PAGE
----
World Tourism Day: 6 tips for how to be a better traveler

Whether you're traveling to or from the Czech Republic, here's how to leave a smaller footprint while enjoying a more authentic experience.

Marcus Bradshaw

Written by Marcus Bradshaw Published on 27.09.2021 19:00 (updated on 27.09.2021) Reading time: 4 minutes

Sustainable travel asks travelers to sacrifice a small amount of convenience and make decisions that will have positive impacts on communities and are kinder to the environment. Former Prague tour guide Marcus Bradshaw explains:

Use the OTA sites to help you plan your trip, but always book directly. 

Online travel agencies (OTA) have developed great tools to help us research our travel plans, we just need to be savvy in how we use them. Use sites like booking.com, TripAdvisor and Get Your Guide as a way of getting a feel for what your destination has to offer, then follow up by going to the local accommodation or activity’s own website. Be aware that while OTAs offer convenience to the customer, they charge commissions of up to 30% to the providers and they subject them to punitive cancellation policies. 

Ensure that the money spent on a tour or activity remains in the local area. 

A good tour guide can completely transform your experience of a place, and a great tour at the start of a trip can help you better understand a place and better set you up for the rest of your stay. Tour guides were one of the professions worst affected by the pandemic, and your thoughtful support can help guides regain their livelihoods in 2021. It’s really important to book a tour guide directly, rather than going through a reseller. That way, the guides get to hold on to a larger share of the proceeds, and more of your money enters the local economy. 

Stay in a small local hotel, rather than a chain hotel or a “bad airbnb”. 

The place that you rest your head at night can have a huge effect on the local community. Small, family-run hotels are the way to go. The service is often friendlier and more personalised than in a larger hotel, and they provide employment in the local area. Again, it’s important to book directly, rather than through a reseller. Often it’s worthwhile to pick up the phone and call the hotel directly. They will usually offer a better or matching rate than the reseller, and they will appreciate that you booked directly and saved them the large commission fees. 

Share a home with an Airbnb host 

There are “good airbnbs” and “bad airbnbs”. A good airbnb is a place where the host lives full time, and where they welcome paying guests into their home. Staying in a good airbnb is a terrific way to travel. This promises a unique experience, both for the guest and the host, as the guest lives in the host’s home for a few days, and both the guest and the host have the opportunity to trade stories and learn from each other.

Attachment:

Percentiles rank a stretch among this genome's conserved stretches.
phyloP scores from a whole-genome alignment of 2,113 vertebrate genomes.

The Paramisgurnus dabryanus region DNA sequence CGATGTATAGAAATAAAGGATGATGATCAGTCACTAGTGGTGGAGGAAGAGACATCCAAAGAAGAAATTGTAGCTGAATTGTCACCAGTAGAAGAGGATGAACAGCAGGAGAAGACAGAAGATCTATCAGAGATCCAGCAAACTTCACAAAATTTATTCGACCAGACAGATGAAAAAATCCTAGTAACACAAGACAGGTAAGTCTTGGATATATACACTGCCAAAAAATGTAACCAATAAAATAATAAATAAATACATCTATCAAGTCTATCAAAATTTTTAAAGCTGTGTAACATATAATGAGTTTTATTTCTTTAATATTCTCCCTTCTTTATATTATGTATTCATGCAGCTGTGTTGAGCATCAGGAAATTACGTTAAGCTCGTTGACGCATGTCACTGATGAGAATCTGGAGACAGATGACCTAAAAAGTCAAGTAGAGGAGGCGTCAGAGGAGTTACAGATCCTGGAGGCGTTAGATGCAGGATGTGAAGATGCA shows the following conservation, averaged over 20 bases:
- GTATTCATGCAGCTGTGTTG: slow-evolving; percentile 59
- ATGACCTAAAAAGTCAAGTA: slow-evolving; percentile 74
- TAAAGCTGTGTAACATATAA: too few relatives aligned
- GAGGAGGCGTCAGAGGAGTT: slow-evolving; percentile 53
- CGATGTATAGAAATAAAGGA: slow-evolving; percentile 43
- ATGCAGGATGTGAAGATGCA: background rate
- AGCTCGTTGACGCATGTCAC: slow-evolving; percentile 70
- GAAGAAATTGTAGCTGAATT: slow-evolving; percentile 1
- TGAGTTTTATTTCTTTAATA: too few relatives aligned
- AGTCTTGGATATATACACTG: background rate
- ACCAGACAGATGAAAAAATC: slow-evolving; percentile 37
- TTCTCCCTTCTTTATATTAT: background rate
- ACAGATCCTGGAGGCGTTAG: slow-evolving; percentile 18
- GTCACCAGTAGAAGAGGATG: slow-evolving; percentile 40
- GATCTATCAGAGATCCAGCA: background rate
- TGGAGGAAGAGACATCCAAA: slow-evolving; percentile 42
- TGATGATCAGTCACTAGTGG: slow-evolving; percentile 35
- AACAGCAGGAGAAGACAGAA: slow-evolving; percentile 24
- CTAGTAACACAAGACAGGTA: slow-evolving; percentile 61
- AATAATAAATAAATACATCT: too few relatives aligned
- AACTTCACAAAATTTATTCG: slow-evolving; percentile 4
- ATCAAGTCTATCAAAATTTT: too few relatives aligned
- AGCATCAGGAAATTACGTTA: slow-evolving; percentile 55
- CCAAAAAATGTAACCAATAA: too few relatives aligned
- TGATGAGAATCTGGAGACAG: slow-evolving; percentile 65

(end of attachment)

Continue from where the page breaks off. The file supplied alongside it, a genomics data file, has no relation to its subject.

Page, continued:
On the other hand, a bad airbnb is a property in which no one actually lives, but which functions as a permanent vacation rental. These bad airbnbs are very detrimental to a local community. They upset neighbours, they push people out of residential areas, and by taking up the housing stock, they cause rents to soar. If you don’t like the idea of sharing your space with a host, then stay in a hotel. 

Don’t just take an uber. Use public transport instead. 

When you’ve arrived in an unfamiliar place, it can be tempting to just get an uber as the easiest way between A and B. Although it’s convenient, when you’re stuck in the back of the car, you miss out on the life of the place that you’re visiting. Give yourself a bit more time to get to your destination, and take public transport instead. Take a look at the people around you. Look at the way that they interact with each other. It will give you a good idea of the quality of local services, and a glimpse into the everyday life of the local people. 

Don’t fly. Take the train or bus instead. 

This is perhaps the most difficult change for us to make, especially for the Ryanair Generation who are so used to hopping on a flight with a carry-on in hand. If we are serious in our commitment to tackle climate change, then we must reduce the number of flights that we take and change our expectations of how long it will take us to get to the places that we wish to travel to. The good news is that train travel has about 10% of the emissions of flying, which allows for more frequent train trips. 

Although lacking in high-speed connections, the Czech Republic’s rail network is excellent. There is good connectivity to neighbouring countries, as well as destinations further afield. For a guide to planning international train travel from the Czech Republic, check out Czech section on the Man in Seat 61.

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